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History of Greed: Financial Fraud from Tulip Mania to Bernie Madoff Hardcover – September 7, 2010

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Product Details

  • Hardcover: 398 pages
  • Publisher: Wiley; 1 edition (September 7, 2010)
  • Language: English
  • ISBN-10: 0470601809
  • ISBN-13: 978-0470601808
  • Product Dimensions: 9.1 x 6.3 x 1.2 inches
  • Shipping Weight: 1.4 pounds (View shipping rates and policies)
  • Average Customer Review: 4.0 out of 5 stars  See all reviews (8 customer reviews)
  • Amazon Best Sellers Rank: #1,213,142 in Books (See Top 100 in Books)

Editorial Reviews


Greedology: Why greed is good 
"the book... chronicles some of the biggest and perhaps, most interesting securities scandals ever." bit.ly/91vGcp
--Economic Times

Gekkos Get Tips on Ponzis in 'History of Greed': Books
"the diversity of the scams still boggles the mind"
"a veritable guidebook on how to build your own financial weapon of mass destruction."

"the book analyses the philosophical and psychological aspects of greed-an important topic, seldom discussed." --Phil's Stock World

The Street.com Interviews David Sarna

Wall Street's Greedy Legacy
Yahoo Finance yhoo.it/aGsgaf
--Yahoo Finance

‘It is sure to make any reader gasp at the sheer inventiveness and persistence of the world's fraudsters.' (Irish Independent.ie, january 2011). ‘…a potted history of human greed is indeed to be found here.' (Diplomat, February 2011).

From the Author

In my book, History of Greed I pointed out that at least $11 trillion was lost in 2008 alone.
Greed had a lot to do with it. 

Compared to these cumulative losses, Madoff, causing losses of $64 billion or less, was a piker.

Mostly, the huge losses in household net worth are due to the sharp drop in housing prices.  

To look at why, here is an excerpt from my book, History of Greed, reprinted with the kind permission of John Wiley & Sons, Inc.

What happened?
Fraud and Greed had a lot to do with it.
In general, pundits, seeking simple answers, blamed it all on sub-prime mortgages, or on credit default swaps, or on auction-rate securities, or whatever, but these answers are unsatisfying. They are at once both too complex and far too simplistic.  For the real explanation of what happened, however, we need to look to the experts, to history, to literature and even to my Grandma Rachel.
My Grandma Rachel
Grandma Rachel Leah Horowitz, born on Christmas Day in 1893 at the end of the 19th century, was a very wise lady who lived until the age of 92. Her husband had died young of esophageal cancer when she was only 39, leaving her with nine children and a run-down liquor store. Overcoming many obstacles, she raised her children well, and built up the store into a very successful enterprise where she bought and sold wine, whiskey, liquors, and schnapps. She liked the business, she said, because the bottles were real. You could hold them, smell them, drink from them, and enjoy them.
There were other businesses in London that didn't make anything or sell anything but just traded paper, which turned into more paper. "This is not a real business!" she used to say. "It is luftgeschaeften," which, in German and in Yiddish, means "air business" or "ethereal business." Someone who engaged in luftgeschaeften she called a luftmensch (an "air" person or schemer), whom she would have nothing to do with.  My beloved Grandma Rachel Leah lived through the Great Depression, and survived her home being bombed by the Nazis during The Blitz.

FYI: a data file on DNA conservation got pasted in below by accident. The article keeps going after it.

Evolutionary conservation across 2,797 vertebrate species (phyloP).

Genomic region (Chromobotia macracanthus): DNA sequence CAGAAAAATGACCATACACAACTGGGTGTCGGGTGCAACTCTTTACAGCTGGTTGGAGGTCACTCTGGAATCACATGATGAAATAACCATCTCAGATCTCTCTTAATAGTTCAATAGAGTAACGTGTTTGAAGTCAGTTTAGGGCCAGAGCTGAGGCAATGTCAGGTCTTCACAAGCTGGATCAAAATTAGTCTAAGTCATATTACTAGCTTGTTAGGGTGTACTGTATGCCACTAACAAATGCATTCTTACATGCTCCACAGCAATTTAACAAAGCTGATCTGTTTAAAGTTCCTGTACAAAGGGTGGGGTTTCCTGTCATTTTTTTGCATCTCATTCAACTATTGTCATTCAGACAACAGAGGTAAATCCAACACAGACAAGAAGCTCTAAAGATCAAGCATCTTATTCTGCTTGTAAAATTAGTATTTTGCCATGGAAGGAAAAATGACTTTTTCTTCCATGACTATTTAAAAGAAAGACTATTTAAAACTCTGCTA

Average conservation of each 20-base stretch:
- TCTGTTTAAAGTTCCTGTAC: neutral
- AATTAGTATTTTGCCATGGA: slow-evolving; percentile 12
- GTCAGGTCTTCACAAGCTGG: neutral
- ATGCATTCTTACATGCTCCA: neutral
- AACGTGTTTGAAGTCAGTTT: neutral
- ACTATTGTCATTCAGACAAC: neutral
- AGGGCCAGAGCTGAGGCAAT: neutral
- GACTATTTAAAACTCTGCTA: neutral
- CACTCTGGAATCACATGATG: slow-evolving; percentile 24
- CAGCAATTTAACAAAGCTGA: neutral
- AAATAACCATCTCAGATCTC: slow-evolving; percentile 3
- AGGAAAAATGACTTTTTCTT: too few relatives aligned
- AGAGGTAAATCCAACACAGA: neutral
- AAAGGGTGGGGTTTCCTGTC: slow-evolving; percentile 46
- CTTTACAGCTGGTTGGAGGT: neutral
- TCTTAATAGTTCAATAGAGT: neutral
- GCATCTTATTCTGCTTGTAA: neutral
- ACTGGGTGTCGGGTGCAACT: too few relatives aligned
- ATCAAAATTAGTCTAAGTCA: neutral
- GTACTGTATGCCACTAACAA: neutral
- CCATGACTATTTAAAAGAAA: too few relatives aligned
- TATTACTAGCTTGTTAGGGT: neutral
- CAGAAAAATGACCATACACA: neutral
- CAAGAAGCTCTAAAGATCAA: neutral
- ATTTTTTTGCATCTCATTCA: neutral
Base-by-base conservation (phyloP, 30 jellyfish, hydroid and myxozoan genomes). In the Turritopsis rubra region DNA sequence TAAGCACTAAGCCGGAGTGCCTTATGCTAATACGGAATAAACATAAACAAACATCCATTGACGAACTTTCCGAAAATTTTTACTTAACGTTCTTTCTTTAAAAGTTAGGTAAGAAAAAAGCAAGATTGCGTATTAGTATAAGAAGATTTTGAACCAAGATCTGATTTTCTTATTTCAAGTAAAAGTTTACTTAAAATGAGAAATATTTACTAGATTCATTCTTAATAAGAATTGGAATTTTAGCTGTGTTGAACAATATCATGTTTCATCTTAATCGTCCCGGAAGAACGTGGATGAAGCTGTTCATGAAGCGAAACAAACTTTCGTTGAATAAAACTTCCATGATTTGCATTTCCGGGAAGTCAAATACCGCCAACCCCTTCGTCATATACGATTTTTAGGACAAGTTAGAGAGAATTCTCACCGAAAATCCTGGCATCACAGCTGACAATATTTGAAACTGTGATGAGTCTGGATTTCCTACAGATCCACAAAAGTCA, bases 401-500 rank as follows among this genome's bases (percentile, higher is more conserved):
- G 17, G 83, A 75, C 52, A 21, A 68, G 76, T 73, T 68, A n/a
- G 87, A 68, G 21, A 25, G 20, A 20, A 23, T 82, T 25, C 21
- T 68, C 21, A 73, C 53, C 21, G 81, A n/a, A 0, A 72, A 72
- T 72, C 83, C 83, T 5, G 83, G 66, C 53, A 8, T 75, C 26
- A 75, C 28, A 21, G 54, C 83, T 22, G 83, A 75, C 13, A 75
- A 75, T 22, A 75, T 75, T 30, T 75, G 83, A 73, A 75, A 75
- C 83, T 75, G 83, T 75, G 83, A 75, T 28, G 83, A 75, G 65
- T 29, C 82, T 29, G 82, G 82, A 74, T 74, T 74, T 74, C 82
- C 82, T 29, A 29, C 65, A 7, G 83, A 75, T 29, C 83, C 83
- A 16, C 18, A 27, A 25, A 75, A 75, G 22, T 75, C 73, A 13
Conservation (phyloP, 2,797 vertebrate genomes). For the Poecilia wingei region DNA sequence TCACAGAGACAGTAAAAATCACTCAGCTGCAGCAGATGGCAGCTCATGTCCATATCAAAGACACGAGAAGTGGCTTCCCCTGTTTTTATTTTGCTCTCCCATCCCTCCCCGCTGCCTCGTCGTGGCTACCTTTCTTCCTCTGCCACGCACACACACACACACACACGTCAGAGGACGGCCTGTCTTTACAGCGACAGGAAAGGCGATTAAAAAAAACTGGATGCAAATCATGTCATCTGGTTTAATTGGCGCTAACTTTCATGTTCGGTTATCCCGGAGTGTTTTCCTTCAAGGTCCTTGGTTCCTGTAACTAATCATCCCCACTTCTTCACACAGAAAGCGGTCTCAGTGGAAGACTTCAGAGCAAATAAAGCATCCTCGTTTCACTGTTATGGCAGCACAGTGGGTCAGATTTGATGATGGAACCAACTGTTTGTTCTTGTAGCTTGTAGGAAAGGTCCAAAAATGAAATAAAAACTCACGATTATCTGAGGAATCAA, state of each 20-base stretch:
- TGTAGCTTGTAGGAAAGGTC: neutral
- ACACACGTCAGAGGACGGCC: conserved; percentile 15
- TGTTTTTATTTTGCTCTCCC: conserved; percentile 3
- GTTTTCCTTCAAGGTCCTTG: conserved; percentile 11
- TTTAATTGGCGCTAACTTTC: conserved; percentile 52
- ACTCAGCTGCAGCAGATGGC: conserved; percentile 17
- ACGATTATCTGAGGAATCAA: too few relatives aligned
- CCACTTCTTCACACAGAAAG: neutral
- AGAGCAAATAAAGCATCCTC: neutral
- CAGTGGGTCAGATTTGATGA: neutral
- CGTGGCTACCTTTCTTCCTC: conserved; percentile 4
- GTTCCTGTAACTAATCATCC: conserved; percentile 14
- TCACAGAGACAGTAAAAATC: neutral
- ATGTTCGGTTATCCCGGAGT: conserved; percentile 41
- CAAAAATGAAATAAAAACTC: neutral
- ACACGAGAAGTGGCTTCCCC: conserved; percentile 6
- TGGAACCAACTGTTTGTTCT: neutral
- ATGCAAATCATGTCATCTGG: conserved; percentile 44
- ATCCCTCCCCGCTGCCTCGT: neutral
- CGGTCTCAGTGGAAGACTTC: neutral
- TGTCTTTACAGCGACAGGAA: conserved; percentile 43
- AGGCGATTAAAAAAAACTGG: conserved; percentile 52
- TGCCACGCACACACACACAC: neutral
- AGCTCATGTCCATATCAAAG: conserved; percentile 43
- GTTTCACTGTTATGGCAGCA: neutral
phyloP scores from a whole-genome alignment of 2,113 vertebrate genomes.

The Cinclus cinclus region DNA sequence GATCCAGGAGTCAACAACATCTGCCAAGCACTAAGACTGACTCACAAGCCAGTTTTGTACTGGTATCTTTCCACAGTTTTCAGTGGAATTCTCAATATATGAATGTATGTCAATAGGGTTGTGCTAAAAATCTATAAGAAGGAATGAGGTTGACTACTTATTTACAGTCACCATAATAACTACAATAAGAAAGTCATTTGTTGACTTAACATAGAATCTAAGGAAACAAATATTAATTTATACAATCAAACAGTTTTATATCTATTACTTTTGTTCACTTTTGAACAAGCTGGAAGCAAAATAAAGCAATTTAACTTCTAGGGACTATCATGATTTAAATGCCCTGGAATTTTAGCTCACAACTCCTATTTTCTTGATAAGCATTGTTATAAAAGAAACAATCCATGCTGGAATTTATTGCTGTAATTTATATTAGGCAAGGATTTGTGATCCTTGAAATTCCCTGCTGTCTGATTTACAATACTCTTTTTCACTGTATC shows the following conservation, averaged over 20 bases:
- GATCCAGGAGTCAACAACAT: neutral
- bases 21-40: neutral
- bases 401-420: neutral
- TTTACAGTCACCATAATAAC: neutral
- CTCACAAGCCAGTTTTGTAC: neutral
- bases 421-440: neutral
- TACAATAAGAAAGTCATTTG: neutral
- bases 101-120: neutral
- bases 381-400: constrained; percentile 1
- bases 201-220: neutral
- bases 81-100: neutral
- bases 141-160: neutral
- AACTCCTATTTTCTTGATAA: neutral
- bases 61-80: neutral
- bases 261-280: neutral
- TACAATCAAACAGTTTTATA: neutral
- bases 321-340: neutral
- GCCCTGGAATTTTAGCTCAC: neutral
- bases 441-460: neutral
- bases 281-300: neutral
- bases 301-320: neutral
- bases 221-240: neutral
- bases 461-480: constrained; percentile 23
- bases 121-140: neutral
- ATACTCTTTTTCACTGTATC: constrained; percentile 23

Little did she know back then how amazingly prophetic her words would prove to be for the 21st century. What happened in the United States of America was essentially the result of all the luftgescheften run by the luftmensch  financial wizards who turned money into paper and then supposedly back into even more money, siphoning off outrageous profits in the process. When the music stopped, the entire house of cards suddenly collapsed, and all that was left, of course, was luft (air) and worthless paper.
Tevye the Dairyman
In her dislike of luftgescheften, my Grandmother, who was steeped in Yiddish literature, was (at least subconsciously) influenced by the Yiddish literary giant, Sholem Aleichem (the literary pen-name of Sholem Rabinovitsh). He, unforgettably, wrote about luftmenschen in his novel, Tevye der Milkhiker (Tevye the Dairyman). First published in 1894, it's known throughout the world, largely because of its adaptation into a play by Arnold Perl called Tevye and his Daughters, which became the famous Broadway musical and film, Fiddler on the Roof.
Menachem-Mendl, a distant relative of Tevye, the (impoverished) dairyman, is a luftmensch  sans pareil. He begins talking to Tevye, who made a little bit of money helping out a wealthy lady, about stocks and options in a way that Tevye, a simple man, can't possibly understand. Then, he gets to his point. Menachem-Mendl promises Tevye that he can turn 100 rubles into 1,000, and Tevye would be a fool to forfeit the opportunity. Tevye agrees to give Menachem-Mendl his last hundred rubles in order to enter into a "shutfus," or "partnership," with him--"I put in the money, and Menachem-Mendl put in the brains"--with the two of them splitting the profits (and thereby neatly sidestepping the age-old Jewish prohibition against lending with interest).
You know what happens. It was all lost. Sholem Aleichem also describes in detail Menachem-Mendl's ultimate failure at various other ethereal (luft) money-making schemes--such as his attempt at selling "Londons," an apparent reference to a currency speculation, which Menachem-Mendl describes to his wife as "a very refined substance" in that "you can't see it." Classic luft.
Luftgescheften Then and Now
One of the early documented examples of luftgescheften, which presages many other episodes was recounted by Josseph de la Vega, a Portuguese Jewish trader who emigrated to Amsterdam to avoid persecution from the Spanish Inquisition. He famously wrote in 1688: "This year too was a year of confusion for many unlucky speculators declared in one voice that the present crisis was a labyrinth of labyrinths, the terror of terrors, the confusion of confusions..."  He could just as well have been speaking about the state of the national and global economy in 2008.